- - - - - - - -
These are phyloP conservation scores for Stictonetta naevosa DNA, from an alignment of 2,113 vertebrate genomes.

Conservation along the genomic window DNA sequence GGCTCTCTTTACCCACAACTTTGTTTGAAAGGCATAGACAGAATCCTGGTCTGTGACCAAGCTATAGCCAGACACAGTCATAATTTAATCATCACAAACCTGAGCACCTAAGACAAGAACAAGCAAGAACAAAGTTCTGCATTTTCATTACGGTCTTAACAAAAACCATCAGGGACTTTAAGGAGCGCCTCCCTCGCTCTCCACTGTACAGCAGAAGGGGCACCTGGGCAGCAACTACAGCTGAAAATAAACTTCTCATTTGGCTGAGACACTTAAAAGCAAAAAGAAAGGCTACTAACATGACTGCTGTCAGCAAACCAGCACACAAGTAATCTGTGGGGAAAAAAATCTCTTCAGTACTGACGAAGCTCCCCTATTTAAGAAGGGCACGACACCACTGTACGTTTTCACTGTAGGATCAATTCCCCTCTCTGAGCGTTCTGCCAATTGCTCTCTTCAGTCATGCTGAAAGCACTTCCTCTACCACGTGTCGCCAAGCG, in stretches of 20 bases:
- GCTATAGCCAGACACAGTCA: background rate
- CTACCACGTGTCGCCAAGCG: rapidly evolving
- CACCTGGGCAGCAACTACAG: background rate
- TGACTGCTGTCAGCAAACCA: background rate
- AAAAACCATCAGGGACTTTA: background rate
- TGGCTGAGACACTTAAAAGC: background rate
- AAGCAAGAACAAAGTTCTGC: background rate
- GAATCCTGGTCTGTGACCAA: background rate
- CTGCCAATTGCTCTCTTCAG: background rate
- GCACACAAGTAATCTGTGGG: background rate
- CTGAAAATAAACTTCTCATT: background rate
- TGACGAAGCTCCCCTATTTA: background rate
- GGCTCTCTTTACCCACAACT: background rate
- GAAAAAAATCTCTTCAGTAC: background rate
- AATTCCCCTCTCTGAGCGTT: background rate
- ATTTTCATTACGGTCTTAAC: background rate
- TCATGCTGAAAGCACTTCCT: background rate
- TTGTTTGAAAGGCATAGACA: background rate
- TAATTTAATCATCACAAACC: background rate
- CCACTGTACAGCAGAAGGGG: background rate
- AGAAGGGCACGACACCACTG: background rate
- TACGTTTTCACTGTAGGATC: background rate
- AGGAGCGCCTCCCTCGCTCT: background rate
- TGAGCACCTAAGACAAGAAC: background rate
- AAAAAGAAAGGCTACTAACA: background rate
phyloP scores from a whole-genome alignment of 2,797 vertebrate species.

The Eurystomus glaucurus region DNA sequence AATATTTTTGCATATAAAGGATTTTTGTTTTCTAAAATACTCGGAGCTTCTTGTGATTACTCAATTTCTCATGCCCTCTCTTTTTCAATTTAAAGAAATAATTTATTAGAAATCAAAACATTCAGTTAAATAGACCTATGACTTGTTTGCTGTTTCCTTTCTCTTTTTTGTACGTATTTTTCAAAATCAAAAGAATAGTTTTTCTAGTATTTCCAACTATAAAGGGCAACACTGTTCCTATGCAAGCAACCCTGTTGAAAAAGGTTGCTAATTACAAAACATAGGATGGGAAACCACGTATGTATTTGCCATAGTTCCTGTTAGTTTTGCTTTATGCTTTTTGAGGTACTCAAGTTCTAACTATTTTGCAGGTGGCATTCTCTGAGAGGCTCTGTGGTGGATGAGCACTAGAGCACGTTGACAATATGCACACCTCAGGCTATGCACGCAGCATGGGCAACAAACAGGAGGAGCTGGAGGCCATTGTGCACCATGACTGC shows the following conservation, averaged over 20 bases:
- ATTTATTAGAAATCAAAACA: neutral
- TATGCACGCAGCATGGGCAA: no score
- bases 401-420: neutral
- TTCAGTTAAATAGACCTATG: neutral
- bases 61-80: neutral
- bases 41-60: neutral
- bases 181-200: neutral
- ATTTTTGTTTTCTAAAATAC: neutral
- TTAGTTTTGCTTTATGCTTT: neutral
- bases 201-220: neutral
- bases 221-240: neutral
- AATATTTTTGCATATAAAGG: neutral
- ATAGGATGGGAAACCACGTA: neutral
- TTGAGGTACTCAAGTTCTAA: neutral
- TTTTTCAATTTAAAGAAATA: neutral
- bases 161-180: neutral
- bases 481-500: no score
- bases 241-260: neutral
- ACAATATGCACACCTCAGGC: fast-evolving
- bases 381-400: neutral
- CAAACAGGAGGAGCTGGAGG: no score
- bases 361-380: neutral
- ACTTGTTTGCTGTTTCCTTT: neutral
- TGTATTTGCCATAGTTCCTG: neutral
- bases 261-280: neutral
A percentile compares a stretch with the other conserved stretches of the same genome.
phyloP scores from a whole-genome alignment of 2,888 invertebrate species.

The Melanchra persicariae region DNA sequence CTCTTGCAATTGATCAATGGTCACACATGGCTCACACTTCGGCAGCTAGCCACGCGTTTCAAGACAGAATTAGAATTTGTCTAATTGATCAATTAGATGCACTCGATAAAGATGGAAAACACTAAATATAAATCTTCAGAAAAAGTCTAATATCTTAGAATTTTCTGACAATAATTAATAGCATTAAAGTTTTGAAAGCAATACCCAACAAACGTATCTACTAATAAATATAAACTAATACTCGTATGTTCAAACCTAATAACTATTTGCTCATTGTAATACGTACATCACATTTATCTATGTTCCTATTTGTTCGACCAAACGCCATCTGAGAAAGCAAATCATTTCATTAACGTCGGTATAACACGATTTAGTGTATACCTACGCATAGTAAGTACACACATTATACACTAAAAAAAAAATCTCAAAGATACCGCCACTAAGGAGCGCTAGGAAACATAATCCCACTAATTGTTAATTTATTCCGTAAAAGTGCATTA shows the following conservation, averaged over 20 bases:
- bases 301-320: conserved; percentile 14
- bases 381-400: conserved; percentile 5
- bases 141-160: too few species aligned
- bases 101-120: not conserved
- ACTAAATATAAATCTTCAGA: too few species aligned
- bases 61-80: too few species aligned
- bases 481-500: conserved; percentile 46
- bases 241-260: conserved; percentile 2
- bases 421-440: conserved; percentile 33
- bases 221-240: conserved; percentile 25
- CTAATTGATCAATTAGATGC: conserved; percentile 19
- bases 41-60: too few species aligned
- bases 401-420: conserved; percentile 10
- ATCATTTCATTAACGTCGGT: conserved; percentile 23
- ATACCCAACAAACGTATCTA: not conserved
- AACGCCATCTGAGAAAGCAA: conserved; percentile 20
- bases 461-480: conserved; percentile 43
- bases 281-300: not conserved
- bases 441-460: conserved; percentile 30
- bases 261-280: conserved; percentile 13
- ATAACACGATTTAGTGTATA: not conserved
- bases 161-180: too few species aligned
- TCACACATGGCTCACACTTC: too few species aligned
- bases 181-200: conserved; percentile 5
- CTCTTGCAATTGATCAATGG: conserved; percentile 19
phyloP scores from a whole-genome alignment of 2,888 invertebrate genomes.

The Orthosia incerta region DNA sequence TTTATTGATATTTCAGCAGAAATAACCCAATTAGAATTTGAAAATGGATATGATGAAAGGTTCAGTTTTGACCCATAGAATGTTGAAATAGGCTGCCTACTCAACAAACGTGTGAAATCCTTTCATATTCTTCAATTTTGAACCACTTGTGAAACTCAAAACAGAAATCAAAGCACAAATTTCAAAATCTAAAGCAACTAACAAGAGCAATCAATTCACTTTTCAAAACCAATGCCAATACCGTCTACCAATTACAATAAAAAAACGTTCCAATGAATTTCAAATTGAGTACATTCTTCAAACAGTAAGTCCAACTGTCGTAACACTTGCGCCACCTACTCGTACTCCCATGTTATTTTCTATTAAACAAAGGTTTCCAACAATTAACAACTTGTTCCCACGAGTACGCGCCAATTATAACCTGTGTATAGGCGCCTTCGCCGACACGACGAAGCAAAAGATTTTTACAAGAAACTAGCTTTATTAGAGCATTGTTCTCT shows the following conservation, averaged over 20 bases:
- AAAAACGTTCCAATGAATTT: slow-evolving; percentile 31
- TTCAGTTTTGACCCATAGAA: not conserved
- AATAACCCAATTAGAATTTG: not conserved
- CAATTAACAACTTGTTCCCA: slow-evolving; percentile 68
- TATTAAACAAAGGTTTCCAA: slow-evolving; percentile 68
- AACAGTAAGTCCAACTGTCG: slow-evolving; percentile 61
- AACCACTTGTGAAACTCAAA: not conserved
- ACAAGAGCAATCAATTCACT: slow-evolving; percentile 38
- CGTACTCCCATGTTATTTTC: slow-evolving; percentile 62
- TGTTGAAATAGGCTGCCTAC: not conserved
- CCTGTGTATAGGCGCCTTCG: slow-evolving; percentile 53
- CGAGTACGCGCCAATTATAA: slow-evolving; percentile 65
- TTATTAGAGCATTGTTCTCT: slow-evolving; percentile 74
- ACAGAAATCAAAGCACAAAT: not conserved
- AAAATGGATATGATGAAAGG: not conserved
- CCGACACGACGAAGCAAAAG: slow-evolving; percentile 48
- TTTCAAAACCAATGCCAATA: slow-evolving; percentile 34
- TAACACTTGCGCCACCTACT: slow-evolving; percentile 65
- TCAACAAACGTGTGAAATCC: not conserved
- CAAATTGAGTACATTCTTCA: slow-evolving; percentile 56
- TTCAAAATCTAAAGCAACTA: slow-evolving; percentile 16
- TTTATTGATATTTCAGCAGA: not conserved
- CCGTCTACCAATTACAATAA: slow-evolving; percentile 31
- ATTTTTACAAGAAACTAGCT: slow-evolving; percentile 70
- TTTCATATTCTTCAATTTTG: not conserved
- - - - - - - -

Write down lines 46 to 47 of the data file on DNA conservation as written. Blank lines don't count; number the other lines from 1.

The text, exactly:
- bases 481-500: no score
- bases 241-260: neutral